By Nicholas Kusnetz
With a seemingly endless string of shootings plaguing Richmond in past weeks, youth organizers with RYSE were working hard Wednesday night to make sure all the blood was fake and all the screams were in delight. The organization’s youth center at 41st Street and Bissell Avenue was transformed into a Halloween haven, with scary rooms, pumpkin painting and a movie for the kids.
“We just wanted to do something for the community,” said Jay Siphanhtong, 18, who is part of the RYSE leadership team. “We wanted the kids to go somewhere that’s safe and fun.”
With plastic blood dripping down the walls and fake cobwebs covering doorways, kids passed through a series of rooms with frights and games. In one of the last rooms, a bowl of candy sat innocently on a table. Little did the children know that Greg Ollano, the 21-year-old co-chair of the leadership team, was hiding below.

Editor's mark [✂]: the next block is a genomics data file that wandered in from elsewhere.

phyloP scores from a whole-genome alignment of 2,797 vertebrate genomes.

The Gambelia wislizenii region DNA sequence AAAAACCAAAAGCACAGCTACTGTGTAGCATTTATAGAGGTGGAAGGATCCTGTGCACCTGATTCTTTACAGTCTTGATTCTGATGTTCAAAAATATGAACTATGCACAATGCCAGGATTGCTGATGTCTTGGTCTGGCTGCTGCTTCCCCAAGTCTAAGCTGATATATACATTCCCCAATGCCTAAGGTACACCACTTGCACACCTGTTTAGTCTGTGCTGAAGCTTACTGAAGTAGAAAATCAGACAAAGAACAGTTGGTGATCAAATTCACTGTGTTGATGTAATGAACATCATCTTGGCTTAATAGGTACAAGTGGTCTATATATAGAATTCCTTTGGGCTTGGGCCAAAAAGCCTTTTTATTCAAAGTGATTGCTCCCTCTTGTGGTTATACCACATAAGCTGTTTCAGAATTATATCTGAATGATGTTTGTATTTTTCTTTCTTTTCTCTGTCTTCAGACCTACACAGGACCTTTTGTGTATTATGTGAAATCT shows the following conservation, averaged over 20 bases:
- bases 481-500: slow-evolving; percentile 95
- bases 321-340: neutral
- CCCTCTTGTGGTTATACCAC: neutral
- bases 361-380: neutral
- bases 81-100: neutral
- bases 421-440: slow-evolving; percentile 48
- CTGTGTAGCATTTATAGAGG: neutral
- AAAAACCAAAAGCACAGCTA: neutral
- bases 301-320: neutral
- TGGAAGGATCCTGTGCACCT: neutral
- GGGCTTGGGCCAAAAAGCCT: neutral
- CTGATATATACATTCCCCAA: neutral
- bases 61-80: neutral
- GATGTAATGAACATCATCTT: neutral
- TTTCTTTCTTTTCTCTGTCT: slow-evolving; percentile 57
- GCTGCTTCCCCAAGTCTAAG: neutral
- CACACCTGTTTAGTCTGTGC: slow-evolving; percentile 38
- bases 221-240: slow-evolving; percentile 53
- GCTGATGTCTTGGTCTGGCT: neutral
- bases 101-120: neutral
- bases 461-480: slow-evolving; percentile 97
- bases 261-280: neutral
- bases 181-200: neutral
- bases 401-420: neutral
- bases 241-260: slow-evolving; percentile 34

“It’s one of the last scares all night before they go into the movie,” he said.
RYSE, which is in the process of becoming a non-profit organization, was formed to give youth in Richmond an opportunity to organize their own program. Tonight’s was their first public event.
“Youth should be in a leadership role,” said Contra Costa County Supervisor John Gioia, who came to the event in a blonde wig—dressed as an “attention-getting politician.”
Gioia has been instrumental in organizing and seeking funding for RYSE. He said they have secured over $100,000 and plan to fix up the nearly empty building with a computer lab, a recording studio and a dance and drama room.
“We need more youth centers throughout Richmond,” he said.
Meanwhile, Ollano was still waiting under the table to grab the ankles of approaching children.
“I’ll be hanging out here all night,” he said. “I have candy underneath and my cell phone.”